The Fight to Liberate the “Happy Birthday” Song, Told in a Short Documentary

You may have followed the story in the news lately–the song, “Happy Birthday to You,” has officially entered the public domain, thanks to a court battle fought by the documentary filmmaker Jennifer Nelson. The battle started years ago when Nelson was billed $1,500 to use “Happy Birthday to You” in a documentary–the price of licensing a song still under copyright. Wait, what? Flabbergasted that “the world’s most popular song,” which could be traced back to 1893, could still be under copyright, Nelson filed a class action suit against Warner/Chappell Music, the group claiming rights to “Happy Birthday.” And won.

In this new short documentary from The Guardian, Nelson tells the story of the song and her four-year struggle to give “Happy Birthday” back to the world. With a little luck, “This Land is Your Land,” will be next.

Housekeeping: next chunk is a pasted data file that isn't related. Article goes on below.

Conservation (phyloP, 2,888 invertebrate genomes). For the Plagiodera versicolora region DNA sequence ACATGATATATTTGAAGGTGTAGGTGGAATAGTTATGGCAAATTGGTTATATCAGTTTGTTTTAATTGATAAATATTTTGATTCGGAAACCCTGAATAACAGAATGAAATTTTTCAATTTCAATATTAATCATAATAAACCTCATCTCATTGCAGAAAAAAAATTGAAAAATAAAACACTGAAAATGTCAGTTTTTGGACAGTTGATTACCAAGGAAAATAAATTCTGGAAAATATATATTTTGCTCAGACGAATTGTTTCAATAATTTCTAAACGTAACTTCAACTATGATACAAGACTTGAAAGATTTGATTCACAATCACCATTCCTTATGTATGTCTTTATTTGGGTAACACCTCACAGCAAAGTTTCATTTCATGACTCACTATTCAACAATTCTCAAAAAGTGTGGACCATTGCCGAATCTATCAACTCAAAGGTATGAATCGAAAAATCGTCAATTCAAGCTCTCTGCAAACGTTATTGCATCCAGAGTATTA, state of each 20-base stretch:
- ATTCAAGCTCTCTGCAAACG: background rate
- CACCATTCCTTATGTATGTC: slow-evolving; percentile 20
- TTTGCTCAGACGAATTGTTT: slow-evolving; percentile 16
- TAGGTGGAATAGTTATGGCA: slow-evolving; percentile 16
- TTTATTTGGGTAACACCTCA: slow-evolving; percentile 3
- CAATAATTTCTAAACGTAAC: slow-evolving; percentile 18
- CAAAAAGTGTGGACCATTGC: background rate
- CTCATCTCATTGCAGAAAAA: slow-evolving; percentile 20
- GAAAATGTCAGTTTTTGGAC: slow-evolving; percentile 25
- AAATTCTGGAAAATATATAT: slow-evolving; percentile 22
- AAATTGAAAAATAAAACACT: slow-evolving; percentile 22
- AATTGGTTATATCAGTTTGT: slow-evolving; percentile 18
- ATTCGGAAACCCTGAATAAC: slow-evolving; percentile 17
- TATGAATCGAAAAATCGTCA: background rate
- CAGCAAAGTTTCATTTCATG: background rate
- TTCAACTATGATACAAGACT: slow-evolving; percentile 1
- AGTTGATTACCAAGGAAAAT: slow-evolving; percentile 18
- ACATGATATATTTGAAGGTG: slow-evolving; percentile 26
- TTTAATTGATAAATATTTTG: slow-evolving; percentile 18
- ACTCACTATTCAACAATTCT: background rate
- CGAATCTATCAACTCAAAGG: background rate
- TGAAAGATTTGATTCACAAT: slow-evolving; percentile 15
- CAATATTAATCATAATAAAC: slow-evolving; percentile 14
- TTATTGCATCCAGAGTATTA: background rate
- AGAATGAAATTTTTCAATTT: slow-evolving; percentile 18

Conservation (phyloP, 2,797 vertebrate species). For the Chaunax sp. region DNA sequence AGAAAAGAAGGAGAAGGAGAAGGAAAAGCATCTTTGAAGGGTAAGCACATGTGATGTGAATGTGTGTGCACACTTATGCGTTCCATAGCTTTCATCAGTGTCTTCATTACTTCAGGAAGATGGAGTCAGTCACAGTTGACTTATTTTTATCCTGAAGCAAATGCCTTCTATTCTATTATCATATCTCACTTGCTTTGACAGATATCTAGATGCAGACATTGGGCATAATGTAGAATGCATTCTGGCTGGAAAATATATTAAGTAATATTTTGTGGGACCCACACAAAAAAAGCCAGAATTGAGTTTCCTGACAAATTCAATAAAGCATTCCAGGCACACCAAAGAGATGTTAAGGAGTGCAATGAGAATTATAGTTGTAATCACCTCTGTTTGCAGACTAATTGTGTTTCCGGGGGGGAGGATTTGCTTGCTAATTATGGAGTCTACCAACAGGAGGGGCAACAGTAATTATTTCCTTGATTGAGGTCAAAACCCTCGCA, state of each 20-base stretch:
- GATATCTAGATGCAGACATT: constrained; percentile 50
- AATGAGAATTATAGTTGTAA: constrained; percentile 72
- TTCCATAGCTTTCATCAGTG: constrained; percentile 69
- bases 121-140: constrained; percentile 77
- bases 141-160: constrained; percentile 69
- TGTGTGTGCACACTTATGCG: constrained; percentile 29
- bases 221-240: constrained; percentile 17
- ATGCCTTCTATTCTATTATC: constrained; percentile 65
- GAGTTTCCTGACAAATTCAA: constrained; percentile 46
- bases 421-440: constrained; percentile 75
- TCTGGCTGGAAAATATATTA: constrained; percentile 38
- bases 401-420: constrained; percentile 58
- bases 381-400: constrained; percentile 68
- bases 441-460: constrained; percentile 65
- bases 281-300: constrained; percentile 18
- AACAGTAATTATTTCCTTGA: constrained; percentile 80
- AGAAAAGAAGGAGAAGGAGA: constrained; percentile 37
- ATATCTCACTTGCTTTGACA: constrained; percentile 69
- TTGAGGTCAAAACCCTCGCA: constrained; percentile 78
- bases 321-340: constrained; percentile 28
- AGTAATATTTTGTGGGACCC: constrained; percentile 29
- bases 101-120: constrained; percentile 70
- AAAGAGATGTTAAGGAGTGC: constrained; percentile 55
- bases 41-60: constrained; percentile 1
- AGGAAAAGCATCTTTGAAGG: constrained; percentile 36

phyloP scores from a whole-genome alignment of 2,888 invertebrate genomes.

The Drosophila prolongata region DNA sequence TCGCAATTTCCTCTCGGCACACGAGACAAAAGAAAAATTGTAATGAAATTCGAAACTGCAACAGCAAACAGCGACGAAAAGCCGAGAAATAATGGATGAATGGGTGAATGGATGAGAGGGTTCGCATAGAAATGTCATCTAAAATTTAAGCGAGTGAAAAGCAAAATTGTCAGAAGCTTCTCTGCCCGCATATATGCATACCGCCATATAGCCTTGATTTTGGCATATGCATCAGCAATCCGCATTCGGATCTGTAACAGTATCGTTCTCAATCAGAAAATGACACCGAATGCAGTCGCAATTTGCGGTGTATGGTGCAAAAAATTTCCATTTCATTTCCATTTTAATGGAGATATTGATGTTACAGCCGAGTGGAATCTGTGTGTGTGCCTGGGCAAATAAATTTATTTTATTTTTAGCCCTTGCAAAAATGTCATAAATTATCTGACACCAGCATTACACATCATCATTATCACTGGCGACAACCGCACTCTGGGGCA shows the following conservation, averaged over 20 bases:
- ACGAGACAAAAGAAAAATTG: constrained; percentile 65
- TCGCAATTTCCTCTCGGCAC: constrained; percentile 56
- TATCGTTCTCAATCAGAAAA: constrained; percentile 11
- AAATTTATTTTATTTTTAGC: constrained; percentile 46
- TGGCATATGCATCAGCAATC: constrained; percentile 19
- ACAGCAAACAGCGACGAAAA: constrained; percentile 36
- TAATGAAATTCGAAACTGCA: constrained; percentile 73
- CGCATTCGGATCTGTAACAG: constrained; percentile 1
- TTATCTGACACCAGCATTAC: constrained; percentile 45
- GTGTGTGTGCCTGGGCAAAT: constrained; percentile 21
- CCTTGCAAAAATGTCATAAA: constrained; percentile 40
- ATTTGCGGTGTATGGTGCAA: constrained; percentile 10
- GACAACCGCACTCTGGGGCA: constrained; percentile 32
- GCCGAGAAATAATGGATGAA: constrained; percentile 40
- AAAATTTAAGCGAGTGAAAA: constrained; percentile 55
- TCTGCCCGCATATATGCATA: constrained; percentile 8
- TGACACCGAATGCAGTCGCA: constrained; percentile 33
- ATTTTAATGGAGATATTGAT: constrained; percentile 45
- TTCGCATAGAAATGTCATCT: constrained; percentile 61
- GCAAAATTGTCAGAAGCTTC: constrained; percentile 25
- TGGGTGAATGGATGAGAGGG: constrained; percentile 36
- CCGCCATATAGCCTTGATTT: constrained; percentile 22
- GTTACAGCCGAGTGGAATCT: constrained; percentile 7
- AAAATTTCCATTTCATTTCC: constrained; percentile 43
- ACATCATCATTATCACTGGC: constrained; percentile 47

Would you like to support the mission of Open Culture? Please consider making a donation to our site. It’s hard to rely 100% on ads, and your contributions will help us continue providing the best free cultural and educational materials to learners everywhere.

Also consider following Open Culture on Facebook and Twitter and sharing intelligent media with your friends. Or sign up for our daily email and get a daily dose of Open Culture in your inbox. 

by | Permalink | Comments (1) |

Support Open Culture

We’re hoping to rely on our loyal readers rather than erratic ads. To support Open Culture’s mission, please consider making a donation. We accept Paypal, Venmo, Patreon, even Crypto! To donate, click here. We thank you!

Leave a Reply

Open Culture was founded by Dan Colman.